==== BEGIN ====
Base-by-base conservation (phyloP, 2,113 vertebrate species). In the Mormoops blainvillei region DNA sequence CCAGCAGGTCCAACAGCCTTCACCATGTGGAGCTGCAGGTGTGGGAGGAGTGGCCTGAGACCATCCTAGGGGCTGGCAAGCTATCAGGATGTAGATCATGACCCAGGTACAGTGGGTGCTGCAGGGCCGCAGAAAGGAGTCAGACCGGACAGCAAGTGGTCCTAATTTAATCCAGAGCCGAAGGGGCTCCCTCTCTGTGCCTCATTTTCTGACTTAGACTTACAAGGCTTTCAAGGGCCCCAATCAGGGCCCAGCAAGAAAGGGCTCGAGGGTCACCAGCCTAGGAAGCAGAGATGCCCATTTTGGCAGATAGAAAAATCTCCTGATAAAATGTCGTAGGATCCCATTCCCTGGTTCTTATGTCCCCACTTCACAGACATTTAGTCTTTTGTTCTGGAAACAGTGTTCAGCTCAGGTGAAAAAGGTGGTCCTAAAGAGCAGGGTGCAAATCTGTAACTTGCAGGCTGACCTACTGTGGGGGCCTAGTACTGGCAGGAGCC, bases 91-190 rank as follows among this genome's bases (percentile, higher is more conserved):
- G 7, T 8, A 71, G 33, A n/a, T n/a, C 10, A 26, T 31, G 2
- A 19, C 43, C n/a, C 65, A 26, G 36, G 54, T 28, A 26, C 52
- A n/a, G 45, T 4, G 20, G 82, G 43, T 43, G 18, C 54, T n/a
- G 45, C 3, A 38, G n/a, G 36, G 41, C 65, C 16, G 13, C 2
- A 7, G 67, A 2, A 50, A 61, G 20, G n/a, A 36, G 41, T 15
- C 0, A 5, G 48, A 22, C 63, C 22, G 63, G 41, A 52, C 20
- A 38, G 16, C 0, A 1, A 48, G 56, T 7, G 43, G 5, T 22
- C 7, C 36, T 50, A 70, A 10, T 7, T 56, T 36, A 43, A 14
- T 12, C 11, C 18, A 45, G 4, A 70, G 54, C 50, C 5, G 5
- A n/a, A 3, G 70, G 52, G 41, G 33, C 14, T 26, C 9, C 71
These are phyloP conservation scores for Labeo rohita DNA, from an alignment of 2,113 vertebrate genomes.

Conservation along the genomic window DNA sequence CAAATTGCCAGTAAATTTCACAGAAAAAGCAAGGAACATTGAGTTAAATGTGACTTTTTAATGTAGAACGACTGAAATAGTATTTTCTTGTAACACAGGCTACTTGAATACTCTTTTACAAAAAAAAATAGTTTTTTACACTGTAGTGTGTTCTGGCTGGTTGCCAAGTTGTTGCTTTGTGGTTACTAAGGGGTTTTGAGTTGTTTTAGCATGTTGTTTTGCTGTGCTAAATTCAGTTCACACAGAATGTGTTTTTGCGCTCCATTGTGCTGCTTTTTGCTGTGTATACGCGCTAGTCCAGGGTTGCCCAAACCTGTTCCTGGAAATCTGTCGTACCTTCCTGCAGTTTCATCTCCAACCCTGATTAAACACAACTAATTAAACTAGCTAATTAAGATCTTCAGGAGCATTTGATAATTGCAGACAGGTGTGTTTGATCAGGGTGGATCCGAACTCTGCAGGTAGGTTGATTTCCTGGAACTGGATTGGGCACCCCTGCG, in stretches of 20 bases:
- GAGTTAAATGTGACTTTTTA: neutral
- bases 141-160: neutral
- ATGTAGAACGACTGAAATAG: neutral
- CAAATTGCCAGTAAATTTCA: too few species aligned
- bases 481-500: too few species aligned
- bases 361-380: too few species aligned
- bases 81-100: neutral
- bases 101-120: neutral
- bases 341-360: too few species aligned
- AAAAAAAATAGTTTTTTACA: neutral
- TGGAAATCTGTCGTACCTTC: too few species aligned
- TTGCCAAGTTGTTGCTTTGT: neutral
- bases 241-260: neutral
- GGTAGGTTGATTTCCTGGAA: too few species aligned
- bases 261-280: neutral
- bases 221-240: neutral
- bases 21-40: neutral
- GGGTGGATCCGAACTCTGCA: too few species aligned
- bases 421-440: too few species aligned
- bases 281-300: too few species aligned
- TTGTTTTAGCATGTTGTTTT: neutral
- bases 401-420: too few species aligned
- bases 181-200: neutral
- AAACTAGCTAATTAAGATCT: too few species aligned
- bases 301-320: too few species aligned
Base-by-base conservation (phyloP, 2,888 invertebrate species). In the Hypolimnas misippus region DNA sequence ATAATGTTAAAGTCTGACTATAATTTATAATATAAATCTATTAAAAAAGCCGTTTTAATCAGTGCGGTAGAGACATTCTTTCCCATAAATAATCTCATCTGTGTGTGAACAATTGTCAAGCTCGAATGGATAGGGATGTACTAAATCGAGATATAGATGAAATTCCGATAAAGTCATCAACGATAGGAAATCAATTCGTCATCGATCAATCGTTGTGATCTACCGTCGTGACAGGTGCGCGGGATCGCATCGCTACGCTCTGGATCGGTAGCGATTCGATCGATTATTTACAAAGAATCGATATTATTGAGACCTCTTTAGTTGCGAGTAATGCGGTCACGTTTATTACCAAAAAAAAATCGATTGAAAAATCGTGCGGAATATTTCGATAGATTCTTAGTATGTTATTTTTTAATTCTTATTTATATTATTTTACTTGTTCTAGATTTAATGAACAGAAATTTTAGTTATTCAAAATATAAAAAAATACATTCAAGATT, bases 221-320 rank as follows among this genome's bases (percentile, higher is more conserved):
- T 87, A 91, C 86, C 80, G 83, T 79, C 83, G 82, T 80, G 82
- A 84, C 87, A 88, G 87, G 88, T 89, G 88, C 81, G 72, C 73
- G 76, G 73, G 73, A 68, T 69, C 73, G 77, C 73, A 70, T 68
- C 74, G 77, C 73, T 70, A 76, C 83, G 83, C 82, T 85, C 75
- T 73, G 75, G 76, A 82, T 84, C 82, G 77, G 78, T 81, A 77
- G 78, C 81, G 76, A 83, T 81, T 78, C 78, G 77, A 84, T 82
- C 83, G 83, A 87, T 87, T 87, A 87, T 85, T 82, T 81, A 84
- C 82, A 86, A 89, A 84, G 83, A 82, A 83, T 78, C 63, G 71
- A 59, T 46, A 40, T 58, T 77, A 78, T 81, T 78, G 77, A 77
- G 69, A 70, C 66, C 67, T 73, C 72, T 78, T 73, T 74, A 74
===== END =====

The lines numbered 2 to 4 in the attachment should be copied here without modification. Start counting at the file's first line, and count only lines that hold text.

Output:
- G 7, T 8, A 71, G 33, A n/a, T n/a, C 10, A 26, T 31, G 2
- A 19, C 43, C n/a, C 65, A 26, G 36, G 54, T 28, A 26, C 52
- A n/a, G 45, T 4, G 20, G 82, G 43, T 43, G 18, C 54, T n/a